India's Supreme Court has stayed the country's colonial-era sedition law, in a landmark order that many believe could pave the way for scrapping of the statute.
The 1870 law under Section 124A of Indian Penal Code criminalises any action that "excites or attempts to excite disaffection towards the government". It entails a maximum punishment of life in jail.
The sedition law "will be paused" and "all pending cases will be kept in abeyance" until the government completes its review, a top court bench said on Wednesday, in the wake of a public interest litigation plea.
"We hope and expect that Centre and state will desist from registering any FIR under Section 124A (sedition law) or initiate proceeding under the same till re-examination is over," said Chief Justice NV Ramana, who led the bench.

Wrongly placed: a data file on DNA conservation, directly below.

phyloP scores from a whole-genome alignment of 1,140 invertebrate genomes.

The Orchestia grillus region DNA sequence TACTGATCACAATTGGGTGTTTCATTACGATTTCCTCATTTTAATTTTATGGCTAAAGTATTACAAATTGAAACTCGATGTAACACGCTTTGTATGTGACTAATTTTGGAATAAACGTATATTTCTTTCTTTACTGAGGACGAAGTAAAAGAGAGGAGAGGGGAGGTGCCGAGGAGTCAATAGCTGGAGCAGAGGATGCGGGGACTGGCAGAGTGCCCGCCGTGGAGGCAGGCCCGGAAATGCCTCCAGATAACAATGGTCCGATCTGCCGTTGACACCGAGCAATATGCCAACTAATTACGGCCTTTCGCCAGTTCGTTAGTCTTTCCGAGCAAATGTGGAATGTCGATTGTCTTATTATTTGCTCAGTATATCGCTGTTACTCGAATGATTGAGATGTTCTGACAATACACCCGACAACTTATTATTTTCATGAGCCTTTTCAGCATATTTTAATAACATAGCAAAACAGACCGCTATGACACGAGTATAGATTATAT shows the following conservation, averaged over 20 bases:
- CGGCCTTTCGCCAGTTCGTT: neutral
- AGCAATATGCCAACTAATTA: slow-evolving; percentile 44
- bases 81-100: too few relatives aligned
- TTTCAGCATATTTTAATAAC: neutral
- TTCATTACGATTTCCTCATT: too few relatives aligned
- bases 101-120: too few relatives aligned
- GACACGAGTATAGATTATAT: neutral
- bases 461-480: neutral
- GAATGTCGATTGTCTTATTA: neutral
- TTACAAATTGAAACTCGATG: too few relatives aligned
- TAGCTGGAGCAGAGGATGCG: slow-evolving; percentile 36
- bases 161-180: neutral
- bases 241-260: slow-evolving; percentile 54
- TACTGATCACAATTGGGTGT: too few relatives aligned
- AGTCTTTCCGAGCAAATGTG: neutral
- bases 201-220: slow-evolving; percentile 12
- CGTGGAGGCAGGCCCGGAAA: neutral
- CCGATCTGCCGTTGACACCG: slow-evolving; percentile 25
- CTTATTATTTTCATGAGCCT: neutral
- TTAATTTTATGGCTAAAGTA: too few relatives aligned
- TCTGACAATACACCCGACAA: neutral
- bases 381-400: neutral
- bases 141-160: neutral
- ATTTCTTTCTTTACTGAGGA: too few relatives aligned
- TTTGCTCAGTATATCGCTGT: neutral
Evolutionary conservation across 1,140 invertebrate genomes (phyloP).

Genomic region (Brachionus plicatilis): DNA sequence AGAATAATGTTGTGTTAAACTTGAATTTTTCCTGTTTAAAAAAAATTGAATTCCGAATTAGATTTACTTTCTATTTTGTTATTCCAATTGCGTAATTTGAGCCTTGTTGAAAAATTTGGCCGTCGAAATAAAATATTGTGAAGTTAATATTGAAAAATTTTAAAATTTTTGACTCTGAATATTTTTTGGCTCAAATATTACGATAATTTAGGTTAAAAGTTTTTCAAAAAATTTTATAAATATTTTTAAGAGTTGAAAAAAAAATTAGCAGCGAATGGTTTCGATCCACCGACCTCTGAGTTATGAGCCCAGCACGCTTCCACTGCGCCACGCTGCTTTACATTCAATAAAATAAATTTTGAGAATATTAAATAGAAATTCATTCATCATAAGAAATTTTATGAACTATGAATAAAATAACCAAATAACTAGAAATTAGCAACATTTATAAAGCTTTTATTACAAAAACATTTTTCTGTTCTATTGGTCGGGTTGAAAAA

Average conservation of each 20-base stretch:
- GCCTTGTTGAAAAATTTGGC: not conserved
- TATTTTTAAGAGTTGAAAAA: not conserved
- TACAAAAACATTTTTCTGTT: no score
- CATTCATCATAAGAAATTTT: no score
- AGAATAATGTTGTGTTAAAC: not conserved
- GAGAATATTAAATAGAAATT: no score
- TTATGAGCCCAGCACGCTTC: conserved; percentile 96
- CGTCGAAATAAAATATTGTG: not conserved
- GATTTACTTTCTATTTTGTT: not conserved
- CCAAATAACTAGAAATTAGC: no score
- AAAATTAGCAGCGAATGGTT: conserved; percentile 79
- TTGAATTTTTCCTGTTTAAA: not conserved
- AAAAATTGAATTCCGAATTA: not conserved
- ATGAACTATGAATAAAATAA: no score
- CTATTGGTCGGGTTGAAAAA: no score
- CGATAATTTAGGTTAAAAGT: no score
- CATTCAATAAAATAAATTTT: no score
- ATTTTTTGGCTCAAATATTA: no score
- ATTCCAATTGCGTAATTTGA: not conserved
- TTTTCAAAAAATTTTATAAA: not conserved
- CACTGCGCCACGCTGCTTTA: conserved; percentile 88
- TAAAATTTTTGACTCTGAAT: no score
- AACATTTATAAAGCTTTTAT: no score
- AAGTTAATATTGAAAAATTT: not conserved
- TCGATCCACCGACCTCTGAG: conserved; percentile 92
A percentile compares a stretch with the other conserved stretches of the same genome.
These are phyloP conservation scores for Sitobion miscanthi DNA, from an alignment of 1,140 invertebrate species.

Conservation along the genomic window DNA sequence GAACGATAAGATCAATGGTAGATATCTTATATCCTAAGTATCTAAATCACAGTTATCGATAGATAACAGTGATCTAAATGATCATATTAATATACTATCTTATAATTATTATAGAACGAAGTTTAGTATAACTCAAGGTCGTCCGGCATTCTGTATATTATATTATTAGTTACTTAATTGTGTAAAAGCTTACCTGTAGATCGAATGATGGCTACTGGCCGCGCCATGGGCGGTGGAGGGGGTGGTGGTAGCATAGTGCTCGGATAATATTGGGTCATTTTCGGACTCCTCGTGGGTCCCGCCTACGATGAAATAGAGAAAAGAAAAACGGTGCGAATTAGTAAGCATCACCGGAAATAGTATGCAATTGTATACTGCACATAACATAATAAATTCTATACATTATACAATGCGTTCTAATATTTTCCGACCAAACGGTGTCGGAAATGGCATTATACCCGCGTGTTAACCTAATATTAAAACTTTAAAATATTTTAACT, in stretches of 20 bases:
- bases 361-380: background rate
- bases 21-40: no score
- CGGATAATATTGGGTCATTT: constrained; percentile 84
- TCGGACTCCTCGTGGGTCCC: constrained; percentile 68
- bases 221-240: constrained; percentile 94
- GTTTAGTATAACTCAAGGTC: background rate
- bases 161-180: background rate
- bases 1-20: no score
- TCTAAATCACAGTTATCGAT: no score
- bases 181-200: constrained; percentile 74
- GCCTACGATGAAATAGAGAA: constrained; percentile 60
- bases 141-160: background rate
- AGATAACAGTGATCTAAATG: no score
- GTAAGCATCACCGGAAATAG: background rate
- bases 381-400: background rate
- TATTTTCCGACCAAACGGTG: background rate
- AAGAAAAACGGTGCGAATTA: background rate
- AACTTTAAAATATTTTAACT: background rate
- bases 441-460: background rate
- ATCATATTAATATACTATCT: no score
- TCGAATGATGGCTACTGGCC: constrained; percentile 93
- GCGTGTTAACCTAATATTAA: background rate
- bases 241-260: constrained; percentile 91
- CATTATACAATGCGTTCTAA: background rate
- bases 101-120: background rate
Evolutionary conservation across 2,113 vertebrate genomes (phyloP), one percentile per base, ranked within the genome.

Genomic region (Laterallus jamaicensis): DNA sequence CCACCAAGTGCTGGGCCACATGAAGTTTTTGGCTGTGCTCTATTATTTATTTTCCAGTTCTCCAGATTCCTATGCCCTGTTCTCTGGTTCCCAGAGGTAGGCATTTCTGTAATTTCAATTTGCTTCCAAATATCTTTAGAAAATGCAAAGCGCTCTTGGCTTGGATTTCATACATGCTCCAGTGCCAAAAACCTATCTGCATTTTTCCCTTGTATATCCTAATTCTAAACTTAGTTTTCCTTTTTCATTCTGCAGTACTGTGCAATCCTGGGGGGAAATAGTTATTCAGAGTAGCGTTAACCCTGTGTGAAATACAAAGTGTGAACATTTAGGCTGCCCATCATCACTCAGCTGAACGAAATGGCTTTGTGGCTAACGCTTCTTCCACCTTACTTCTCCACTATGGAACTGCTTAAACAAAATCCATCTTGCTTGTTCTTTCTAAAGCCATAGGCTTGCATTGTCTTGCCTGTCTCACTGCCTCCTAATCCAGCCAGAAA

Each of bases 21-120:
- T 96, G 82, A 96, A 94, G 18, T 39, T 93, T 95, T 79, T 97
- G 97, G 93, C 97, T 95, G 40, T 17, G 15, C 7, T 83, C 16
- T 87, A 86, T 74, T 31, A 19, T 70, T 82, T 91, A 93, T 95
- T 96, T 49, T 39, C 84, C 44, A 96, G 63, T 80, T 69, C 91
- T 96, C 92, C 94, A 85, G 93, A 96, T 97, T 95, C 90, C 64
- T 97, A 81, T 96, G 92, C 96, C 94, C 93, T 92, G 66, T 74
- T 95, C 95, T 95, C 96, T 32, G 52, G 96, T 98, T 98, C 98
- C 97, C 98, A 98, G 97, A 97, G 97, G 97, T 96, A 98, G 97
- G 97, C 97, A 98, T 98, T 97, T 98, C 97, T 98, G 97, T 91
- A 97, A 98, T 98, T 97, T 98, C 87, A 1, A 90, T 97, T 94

"If any fresh cases are filed under the law, the affected parties can approach the court," the top court said.
Human rights activists say that the sedition law has been misused by successive Indian governments to silence their critics.
"The law has been misused against people for trivial reasons such as sharing of a social media post or drawing a cartoon critical of the government," said Rajinder Taneja, a Delhi-based activist.